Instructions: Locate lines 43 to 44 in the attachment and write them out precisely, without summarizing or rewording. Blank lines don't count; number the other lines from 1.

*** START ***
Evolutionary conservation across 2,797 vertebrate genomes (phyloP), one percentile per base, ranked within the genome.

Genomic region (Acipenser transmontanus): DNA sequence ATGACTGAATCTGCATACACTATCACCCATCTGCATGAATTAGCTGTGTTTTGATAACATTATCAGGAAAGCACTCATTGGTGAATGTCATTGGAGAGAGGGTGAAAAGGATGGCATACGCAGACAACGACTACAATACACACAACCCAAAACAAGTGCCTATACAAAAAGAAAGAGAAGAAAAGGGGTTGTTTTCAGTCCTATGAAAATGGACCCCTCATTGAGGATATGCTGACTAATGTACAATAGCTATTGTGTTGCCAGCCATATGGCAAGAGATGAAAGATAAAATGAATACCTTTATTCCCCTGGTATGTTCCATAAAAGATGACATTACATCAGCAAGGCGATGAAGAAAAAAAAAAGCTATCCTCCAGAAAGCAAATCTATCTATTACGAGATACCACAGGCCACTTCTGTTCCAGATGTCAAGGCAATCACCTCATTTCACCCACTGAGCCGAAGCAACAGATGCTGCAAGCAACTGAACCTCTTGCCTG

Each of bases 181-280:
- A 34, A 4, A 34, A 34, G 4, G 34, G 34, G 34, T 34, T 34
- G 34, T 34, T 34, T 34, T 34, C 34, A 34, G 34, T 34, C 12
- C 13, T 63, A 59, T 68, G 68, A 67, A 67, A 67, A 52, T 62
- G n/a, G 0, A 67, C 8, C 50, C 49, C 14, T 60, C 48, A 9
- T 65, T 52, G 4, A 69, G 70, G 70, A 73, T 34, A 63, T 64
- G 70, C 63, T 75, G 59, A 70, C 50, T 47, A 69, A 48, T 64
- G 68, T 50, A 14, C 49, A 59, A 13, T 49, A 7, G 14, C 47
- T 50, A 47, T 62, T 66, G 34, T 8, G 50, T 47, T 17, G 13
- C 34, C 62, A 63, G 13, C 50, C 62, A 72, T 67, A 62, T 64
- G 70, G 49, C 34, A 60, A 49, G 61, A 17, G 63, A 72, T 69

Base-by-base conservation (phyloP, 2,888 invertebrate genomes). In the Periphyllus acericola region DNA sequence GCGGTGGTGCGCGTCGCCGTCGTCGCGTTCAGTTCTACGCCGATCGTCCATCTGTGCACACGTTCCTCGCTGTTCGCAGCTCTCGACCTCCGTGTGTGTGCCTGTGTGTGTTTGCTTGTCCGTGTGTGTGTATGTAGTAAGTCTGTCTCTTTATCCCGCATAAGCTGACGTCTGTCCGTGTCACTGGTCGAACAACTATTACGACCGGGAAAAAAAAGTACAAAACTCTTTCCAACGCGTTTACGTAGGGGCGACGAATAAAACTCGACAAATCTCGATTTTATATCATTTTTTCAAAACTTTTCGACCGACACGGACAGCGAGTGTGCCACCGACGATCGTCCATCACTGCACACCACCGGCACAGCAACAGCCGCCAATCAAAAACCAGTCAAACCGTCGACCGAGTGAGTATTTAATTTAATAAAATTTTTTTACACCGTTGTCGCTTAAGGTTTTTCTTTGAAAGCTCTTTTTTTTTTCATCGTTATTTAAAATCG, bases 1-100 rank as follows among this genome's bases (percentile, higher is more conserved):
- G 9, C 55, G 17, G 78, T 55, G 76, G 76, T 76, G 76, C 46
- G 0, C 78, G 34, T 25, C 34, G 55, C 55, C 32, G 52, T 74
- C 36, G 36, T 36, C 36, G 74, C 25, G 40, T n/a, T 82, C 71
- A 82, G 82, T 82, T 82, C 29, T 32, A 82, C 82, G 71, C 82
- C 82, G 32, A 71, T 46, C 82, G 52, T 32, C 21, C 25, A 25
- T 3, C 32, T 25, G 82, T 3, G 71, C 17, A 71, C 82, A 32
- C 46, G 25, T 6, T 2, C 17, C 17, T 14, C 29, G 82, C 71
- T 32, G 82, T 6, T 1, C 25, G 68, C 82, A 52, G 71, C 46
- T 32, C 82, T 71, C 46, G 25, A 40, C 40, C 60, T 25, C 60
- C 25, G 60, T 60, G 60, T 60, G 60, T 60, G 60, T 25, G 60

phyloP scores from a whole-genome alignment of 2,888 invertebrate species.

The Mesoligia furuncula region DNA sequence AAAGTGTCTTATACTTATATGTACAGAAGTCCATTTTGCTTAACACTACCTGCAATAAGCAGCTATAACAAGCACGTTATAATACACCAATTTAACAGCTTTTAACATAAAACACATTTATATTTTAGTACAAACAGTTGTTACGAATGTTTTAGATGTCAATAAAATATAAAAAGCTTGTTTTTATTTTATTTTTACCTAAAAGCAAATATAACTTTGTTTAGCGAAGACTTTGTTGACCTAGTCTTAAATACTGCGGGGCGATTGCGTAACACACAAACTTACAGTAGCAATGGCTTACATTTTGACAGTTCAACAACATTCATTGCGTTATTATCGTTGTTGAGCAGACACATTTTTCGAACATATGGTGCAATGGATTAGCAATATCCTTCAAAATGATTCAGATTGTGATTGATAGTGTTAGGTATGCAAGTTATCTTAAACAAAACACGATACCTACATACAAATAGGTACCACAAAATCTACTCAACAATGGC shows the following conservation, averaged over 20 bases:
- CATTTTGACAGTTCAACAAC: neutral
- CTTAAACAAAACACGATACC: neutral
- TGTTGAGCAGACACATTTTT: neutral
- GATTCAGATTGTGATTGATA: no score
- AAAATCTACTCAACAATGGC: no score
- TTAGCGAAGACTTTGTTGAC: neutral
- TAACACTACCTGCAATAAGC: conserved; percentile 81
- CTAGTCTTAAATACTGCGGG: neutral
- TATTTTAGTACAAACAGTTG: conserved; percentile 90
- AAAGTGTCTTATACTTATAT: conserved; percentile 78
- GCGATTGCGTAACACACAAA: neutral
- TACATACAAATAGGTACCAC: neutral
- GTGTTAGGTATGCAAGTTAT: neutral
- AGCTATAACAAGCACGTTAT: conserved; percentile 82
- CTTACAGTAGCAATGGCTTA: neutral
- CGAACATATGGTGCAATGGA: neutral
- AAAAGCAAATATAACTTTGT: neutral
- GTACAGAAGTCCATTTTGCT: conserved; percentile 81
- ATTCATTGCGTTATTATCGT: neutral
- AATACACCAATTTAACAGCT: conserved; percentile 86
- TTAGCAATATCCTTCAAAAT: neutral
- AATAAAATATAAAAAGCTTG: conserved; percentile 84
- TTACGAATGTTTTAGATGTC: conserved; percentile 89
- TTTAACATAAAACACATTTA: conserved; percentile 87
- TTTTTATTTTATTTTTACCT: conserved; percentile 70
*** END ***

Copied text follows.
- AAAAGCAAATATAACTTTGT: neutral
- GTACAGAAGTCCATTTTGCT: conserved; percentile 81